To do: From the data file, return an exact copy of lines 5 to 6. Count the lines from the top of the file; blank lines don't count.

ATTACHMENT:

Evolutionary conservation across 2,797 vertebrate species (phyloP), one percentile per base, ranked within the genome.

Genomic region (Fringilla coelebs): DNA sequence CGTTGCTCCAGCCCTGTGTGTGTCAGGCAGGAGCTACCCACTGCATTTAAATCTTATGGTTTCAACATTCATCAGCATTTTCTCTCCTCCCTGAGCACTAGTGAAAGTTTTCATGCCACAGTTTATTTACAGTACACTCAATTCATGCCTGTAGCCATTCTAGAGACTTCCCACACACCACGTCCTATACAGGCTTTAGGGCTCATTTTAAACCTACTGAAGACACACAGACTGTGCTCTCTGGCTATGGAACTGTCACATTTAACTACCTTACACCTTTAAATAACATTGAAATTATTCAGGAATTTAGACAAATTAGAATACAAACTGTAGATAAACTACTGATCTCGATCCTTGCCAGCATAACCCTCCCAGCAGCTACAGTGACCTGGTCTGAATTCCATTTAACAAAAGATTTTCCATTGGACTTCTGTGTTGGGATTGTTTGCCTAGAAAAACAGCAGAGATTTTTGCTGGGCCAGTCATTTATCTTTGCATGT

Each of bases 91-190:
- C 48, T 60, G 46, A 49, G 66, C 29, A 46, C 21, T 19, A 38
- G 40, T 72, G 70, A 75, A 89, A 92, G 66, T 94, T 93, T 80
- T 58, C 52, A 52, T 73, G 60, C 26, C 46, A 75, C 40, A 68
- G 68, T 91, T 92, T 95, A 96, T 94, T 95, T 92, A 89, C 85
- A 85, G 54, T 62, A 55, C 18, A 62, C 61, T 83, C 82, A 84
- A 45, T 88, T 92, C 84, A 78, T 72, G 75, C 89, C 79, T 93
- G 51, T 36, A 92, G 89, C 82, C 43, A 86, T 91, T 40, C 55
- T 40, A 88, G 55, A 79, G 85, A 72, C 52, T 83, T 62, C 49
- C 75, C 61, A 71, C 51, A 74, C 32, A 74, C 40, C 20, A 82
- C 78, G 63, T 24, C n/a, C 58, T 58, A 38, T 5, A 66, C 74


- G 40, T 72, G 70, A 75, A 89, A 92, G 66, T 94, T 93, T 80
- T 58, C 52, A 52, T 73, G 60, C 26, C 46, A 75, C 40, A 68